Thou on my head in early youth didst smile;
And, though rebellious and perverse meanwhile,
Thou hast not left me, oft as I left Thee,
On to the close, O Lord, abide with me.

One place where my coding skills would pay off, is this page that you, gentle reader, are viewing now. As mwbh approaches its fifth anniversary, it is a time to take stock of things, and consider the direction in which it is going. Some other guy can wear his Faith on his sleeve, do little more than link clever remarks to someone else's news stories, and before you know it, he's the next big thing. There's obviously a demand for it, but it's a quick road to success, and in five years, I've seen this variety burn out. Besides, what could they possibly talk about on the radio for an hour? They always miss the really big stories too, like the parish golf tournament in Natchez, Mississippi. What are they thinking???

I need Thy presence every passing hour.
What but Thy grace can foil the tempter’s power?
Who, like Thyself, my guide and stay can be?
Through cloud and sunshine, Lord, abide with me.

It would have been much better if the Pope had released Sacramentum Caritatis a week later -- like, say, this week -- so I would have been done with class (or it would have been done with me), and could have jumped right one it. Fortunately, I've read what everybody else has written, and there's enough to inspire a coherent analysis. Meanwhile, there was a counter-demonstration in Washington yesterday, because a bunch of Jane Fonda wannabes were there, and word on the street was they might have tried defacing memorials, as they have before. It's not that I'm a big fan of this particular war. I'm a big fan of guys who believe some things are worth dying for. Like, oh, my way of life. They deserve better. There's already talk of reinstating the draft. If the Bush girls don't go, I don't blame my son for not going. Not because he shouldn't go, but because it's less than honest if they don't have to. (Did that make sense?)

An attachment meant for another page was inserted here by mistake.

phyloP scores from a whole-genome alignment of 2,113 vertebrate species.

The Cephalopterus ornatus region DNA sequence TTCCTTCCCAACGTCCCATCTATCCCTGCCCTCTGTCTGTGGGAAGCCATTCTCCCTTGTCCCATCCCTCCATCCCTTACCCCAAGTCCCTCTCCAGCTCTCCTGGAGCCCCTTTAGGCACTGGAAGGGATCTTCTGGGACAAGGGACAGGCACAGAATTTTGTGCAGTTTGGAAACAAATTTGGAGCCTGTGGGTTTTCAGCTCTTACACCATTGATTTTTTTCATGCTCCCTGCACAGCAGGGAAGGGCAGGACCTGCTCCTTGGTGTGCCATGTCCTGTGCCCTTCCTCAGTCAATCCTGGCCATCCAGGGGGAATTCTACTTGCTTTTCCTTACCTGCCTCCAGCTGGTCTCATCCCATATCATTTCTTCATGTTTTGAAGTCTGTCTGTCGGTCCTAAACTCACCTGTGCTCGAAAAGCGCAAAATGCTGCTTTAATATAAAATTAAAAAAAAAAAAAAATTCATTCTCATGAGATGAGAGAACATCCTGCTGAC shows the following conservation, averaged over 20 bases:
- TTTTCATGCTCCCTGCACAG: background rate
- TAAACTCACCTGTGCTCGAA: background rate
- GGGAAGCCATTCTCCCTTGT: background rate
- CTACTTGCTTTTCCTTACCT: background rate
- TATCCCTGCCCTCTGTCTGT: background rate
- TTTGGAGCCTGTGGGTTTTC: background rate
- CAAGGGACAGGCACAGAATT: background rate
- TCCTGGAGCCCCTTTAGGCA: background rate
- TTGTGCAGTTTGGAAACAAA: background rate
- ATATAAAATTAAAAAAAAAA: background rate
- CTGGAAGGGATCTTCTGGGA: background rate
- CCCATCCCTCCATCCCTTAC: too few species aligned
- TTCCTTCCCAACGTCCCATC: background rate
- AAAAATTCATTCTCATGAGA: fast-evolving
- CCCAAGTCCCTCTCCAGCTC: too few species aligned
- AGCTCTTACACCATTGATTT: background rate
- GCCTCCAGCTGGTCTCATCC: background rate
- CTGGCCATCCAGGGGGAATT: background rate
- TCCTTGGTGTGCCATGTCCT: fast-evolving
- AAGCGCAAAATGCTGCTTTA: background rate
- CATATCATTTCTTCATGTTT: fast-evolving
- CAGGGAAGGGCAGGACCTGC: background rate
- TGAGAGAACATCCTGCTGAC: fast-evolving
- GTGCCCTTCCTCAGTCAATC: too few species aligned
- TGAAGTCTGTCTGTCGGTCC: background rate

I fear no foe, with Thee at hand to bless;
Ills have no weight, and tears no bitterness.
Where is death’s sting? Where, grave, thy victory?
I triumph still, if Thou abide with me.

I was at the altar today, serving the Latin Mass at St Lawrence. My knees have been giving me problems, probably due to arthritis. It runs in the family, and it could be a lot worse. I suppose I should "offer it up," except that suffering doesn't do much for posture or decorum. There is a near-life-size crucifix above the altar. I stare at it much of the time I'm up there, if not to the point of missing a cue. I'm not exactly on the fast track to "master of ceremonies." Beats the hell outa me why, I probably don't look the part well enough. On the other hand, it's a relatively uncomplicated situation, free of the politics and game-playing that characterized life in the sacristy of that other place. Here, we serve the priest, not some twit with no life and a stick up his...

Hold Thou Thy cross before my closing eyes;
Shine through the gloom and point me to the skies.
Heaven’s morning breaks, and earth’s vain shadows flee;
In life, in death, O Lord, abide with me.

Thankfully, "God alone sufficeth." That, and tomorrow is another day.

(Words: Henry F Lyte, 1847. Music: Eventide, William H Monk, 1861.)